What To See In The Church

The current building dates from 1909, but Crown Court Church has been on this site since 1719.

The church originally owned the whole block of ground on the corner of Russell Street and Crown Court, with the original church facing into Crown Court.  However, in the early 20th century the Fortune Theatre bought the corner site where it now stands.  Crown Court Church retained a right of access from Russell Street and the entrance corridor, lined with portraits of past ministers, dovetails with the stage of the Fortune Theatre.

The current building was designed by the architect Eustace Balfour, of Balfour and Turner, and is Grade Two listed.  It is built of red brick with Portland stone dressings and a slate roof; the interior in Free Style.  The gallery and supporting pillars are an early example of the use of steel framing encased in wood.

On your left as you enter the sanctuary from the Russell Street corridor is a stone plaque commemorating the “raising of the Kirk of the Crown of Scotland”, laid on 12 May 1909 by former Prime Minister Arthur Balfour MP (Eustace Balfour’s eldest brother).

Next to that is Crown Court’s Grant of Arms, issued by the Lord Lyon King of Arms on 11 November 1975.  On the shield are the Burning Bush, emblem of the Church of Scotland; the galleon of Lorne, acknowledging the efforts of the Campbells of Argyll towards raising the funds to rebuild the church in 1909; and below that the Portcullis – emblem of the City of Westminster where we are located.  Further down the same wall are two stone memorials, which are the only remnants of the previous building.

Our baptismal font is made of Iona marble, reputed to have been the last quarried on the island, and the Communion Table has an inset of the same stone.

The 36-stop, three manual organ was built in 1909 by Bevington, rebuilt in 1961 by Kingsgate Davidson and renovated in 1992.  It is one of a number of church organs funded by grants from the Scottish / American philanthropist and steel magnate Andrew Carnegie.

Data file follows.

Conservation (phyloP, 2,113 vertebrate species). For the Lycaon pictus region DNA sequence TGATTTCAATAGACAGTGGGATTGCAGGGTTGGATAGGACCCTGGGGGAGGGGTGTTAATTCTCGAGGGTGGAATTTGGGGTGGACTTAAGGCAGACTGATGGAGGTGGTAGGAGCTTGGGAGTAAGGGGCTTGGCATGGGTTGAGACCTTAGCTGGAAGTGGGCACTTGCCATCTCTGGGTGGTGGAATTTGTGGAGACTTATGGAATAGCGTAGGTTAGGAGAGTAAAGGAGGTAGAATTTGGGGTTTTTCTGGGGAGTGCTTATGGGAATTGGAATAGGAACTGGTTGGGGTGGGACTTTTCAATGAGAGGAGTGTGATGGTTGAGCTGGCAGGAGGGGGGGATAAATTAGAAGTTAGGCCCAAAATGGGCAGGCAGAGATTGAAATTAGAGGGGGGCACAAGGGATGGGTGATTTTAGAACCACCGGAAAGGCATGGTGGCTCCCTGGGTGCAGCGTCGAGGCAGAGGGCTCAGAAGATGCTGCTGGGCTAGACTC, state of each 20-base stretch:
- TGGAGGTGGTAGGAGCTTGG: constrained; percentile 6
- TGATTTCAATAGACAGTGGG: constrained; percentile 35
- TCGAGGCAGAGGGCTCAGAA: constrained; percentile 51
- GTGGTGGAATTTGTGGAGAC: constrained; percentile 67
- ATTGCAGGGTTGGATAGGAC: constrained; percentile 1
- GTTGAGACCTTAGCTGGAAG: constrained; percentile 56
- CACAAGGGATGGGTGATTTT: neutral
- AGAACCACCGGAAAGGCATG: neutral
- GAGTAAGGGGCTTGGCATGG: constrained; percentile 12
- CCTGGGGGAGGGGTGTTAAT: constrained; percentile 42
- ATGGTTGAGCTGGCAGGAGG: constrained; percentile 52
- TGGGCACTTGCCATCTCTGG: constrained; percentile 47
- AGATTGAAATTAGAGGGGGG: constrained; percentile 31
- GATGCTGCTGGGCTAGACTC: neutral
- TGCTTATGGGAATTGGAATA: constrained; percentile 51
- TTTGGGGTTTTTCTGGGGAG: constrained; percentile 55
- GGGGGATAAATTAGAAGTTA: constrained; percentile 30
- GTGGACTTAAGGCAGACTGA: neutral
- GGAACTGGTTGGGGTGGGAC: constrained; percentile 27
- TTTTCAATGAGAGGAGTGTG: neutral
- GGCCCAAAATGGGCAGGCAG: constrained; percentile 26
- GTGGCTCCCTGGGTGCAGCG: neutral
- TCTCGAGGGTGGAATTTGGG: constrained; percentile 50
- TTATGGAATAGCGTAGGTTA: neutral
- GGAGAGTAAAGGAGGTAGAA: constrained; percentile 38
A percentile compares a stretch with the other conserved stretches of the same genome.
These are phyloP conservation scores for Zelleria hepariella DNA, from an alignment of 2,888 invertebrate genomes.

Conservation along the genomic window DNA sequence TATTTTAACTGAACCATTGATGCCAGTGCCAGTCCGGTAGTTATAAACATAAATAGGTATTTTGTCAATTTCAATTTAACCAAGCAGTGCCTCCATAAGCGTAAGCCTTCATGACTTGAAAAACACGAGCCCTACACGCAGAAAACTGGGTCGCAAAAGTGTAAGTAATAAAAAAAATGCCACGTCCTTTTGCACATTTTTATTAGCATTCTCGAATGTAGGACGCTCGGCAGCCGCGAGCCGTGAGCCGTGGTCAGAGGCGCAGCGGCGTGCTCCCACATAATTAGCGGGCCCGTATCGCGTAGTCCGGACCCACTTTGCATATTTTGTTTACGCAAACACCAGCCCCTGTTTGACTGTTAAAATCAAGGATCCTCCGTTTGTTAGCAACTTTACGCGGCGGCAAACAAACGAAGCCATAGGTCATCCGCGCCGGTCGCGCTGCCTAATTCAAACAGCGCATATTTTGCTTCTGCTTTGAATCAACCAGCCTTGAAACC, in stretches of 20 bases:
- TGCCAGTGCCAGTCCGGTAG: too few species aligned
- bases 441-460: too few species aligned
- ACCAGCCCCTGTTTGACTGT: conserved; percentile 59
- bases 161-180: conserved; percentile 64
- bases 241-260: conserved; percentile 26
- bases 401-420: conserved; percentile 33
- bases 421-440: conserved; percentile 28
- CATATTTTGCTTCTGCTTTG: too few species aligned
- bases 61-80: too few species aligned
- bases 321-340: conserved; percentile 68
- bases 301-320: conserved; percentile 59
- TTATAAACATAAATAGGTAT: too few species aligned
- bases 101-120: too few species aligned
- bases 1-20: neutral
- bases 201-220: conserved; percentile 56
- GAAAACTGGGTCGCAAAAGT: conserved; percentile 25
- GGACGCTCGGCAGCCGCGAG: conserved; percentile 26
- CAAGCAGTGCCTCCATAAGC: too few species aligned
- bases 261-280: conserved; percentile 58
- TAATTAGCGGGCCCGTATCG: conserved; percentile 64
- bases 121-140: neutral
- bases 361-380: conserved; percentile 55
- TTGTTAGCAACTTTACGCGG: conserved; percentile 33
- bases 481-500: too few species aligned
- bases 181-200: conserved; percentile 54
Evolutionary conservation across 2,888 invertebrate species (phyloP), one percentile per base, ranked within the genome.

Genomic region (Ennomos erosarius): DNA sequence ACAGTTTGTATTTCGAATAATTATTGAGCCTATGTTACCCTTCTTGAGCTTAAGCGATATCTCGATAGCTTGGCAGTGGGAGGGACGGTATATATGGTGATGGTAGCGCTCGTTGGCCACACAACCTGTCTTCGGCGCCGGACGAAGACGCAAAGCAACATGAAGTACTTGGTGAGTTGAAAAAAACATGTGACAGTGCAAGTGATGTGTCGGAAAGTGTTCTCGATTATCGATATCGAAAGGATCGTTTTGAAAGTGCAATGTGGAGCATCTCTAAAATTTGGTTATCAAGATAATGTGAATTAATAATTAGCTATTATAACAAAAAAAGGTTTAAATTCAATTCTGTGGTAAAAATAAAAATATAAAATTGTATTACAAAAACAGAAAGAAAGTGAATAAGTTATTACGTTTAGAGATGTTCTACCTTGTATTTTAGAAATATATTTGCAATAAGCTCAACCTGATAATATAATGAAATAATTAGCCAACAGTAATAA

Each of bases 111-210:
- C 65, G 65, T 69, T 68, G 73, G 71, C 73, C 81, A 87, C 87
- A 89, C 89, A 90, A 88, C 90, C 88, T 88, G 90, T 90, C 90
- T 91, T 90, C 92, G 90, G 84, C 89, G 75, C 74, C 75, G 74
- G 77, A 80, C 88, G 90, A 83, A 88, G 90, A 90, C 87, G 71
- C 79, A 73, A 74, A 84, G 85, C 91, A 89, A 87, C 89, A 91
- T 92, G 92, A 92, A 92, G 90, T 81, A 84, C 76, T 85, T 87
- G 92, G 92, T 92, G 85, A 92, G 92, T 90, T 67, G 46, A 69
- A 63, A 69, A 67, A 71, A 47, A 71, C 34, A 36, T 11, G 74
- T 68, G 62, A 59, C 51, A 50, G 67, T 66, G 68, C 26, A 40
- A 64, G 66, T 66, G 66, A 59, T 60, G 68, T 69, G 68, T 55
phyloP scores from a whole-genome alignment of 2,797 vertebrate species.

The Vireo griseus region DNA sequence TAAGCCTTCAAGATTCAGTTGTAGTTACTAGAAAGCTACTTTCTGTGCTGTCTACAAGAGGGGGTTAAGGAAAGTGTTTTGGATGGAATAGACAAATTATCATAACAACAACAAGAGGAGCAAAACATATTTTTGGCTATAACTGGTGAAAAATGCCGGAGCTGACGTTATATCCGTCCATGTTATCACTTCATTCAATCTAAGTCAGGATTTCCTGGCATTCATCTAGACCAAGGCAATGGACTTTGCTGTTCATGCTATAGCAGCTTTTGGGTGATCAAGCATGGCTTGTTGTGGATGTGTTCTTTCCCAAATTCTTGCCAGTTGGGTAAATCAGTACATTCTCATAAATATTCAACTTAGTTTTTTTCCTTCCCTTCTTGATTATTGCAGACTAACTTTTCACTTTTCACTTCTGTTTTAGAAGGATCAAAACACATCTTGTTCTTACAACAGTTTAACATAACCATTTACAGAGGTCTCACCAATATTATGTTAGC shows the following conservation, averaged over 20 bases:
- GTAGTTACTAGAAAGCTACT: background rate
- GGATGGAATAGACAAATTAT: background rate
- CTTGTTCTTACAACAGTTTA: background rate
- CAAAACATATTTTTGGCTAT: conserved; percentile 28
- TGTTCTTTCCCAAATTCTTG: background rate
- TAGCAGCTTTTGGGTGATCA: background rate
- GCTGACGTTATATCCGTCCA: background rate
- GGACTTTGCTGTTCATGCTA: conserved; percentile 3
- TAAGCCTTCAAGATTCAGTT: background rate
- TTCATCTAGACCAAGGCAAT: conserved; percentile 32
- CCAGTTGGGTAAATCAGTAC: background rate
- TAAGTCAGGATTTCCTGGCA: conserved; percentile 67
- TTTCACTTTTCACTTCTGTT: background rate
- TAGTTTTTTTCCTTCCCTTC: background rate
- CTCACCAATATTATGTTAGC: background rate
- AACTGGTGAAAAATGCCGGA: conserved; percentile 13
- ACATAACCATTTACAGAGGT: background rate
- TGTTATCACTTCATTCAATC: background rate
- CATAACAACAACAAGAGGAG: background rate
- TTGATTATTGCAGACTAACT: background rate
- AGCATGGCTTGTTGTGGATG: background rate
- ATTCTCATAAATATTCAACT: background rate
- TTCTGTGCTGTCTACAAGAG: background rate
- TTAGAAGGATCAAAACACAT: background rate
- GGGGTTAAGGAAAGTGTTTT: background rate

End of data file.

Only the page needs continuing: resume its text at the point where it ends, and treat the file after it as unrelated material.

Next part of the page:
Hanoverian Arms above the Communion Table

The arms above the Communion Table are the Royal Arms of King George I, who was monarch when the first church was built in 1719.  The white horse in the lower right quarter represents the house of Hanover.  Below the Arms, the St Andrew’s Cross with the thistles intertwined represents Scotland and the roses represent the link with England.

Our pulpit, with its passageway underneath, is modern and was donated by the grand-daughters of John Cumming (1807-1881), perhaps our best-known minister.

Looking upwards, facing the communion table, you will see three sets of colours.   Closest to you are the colours of the Royal Caledonian Schools, whose residential facilities in Bushey closed in 1998, although the organisation itself continues as the Royal Caledonian Education Trust.  In the middle are the colours of the 1st Battalion the Scots Guards, laid up at the fortieth anniversary of the Armistice in November 1958.  Furthest away are the colours of the 2nd Battalion the Scots Guards, laid up in September 2003.

On the rear wall is a plaque in memory of the soldiers of the Ninth (Scottish) Division who died in the Great War and subsequent conflicts.  This is the only memorial to the Division apart from the cairn of undressed stones at Point du Jour, near Arras, in the Pas de Calais.  There is also a memorial to the 29 members of the congregation who fell in the Great War.

On the left of the Russell Street door is a memorial to James Braidwood, an elder and Sunday School Superintendent who was also the First Superintendent of the London Fire Brigade.  He died while fighting the “Great Fire of 1861” at Tooley Street, remembered as second only to the Great Fire of London itself.

A further plaque commemorates James Mein, a pew holder at Crown Court who subsequently became leader and elder of the congregation at Ebenezer in New South Wales, the first Presbyterian church built in Australia.